It’s time for another K-State Q&A. We’ve got a wider variety of topics than usual this week. So let’s get right to them. Thanks, as always, for asking them. Couldn’t do this without all those great questions.
This is a good question. The K-State women are at a bit of a crossroads. The top remaining players from the Deb Patterson era have departed and it will be up to a crop of young talent to keep the Wildcats trending up.
I suppose the natural expectation is for them to take a bit of a step back next season, given how much Breanna Lewis (13.9 points, 8.2 rebounds) and Kindred Wesemann (13.9 points, 2.5 rebounds) contributed this season. But Kayla Goth, Karyla Middlebrook, Kaylee Page, Lanie Page, Peyton Williams and Eternati Willock are all back. Some promising recruits are coming in.
Jeff Mittie has done a nice job so far with the women’s program. No reason for that to change now. I expect them back in the NCAA Tournament next season.
K-State should be picked third in the preseason Big 12 poll.
Oklahoma is the obvious No. 1. Oklahoma State has enough coming back to earn No. 2. You could argue K-State for second, but I don’t see media across the conference buying that. Still, the Wildcats seem like the easy choice for third. That doesn’t mean they will land there. Texas has lots of talent and a new coach. It’s possible some could look at that and give the Longhorns an edge. West Virginia was really good last year, too.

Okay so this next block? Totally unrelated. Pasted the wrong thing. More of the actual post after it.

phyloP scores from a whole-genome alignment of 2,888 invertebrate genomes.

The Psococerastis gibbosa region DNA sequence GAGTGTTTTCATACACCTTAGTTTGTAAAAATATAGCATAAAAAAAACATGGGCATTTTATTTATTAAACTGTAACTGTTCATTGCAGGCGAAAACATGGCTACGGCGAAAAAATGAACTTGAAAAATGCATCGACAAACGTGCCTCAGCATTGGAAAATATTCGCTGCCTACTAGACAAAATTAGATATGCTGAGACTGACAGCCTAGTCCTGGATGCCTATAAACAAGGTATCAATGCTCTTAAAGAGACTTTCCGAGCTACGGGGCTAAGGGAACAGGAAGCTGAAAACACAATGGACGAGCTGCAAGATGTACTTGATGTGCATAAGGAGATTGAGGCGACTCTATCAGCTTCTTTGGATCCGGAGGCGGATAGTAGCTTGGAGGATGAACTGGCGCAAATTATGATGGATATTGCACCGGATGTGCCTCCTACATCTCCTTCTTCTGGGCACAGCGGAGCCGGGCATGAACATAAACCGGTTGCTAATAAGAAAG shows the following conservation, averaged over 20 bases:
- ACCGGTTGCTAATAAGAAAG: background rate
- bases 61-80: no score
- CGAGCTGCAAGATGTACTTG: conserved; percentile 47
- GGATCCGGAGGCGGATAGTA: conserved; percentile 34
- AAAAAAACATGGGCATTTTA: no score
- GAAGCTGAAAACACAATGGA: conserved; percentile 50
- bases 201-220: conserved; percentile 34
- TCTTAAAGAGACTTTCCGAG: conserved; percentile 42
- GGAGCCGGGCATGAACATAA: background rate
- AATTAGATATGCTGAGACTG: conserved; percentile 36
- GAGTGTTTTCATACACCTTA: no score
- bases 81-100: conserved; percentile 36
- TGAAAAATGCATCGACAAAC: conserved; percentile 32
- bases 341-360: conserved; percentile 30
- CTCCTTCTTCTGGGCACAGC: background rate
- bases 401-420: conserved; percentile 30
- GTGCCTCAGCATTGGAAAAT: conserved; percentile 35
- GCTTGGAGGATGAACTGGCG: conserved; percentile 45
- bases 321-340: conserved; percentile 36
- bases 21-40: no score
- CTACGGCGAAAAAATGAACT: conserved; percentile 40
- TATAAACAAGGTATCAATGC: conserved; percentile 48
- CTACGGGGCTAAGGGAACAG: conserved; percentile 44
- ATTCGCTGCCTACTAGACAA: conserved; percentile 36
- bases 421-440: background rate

You never really know how many media members actually vote in the preseason poll and where they are located. Never underestimate the odds of K-State landing two or three spots lower than it should.
So my expected preseason Big 12 rank would be somewhere between 3 and 5 and my expected Big 12 finish would be 2 or 3.
This is a fear for many fans.
I understand there is precedent for it, even beyond Bo Ryan. Within the Big 12, Bob Knight and Eddie Sutton stepped away at times that were beneficial for their sons.
That being said, I don’t think there is much chance Bill Snyder retires before the end of the 2017 season. I think he’s got one more year in him, at the least. He’s done with cancer treatment and he has a promising team coming back, one that should be picked in the top three of the preseason Big 12 poll and might be ranked.
K-State returns pretty much everyone on offense, including quarterback Jesse Ertz with a year of starting experience under his belt. The defense will need to replace Jordan Willis and Elijah Lee, but that’s doable. He’s also re-worked the coaching staff to his liking.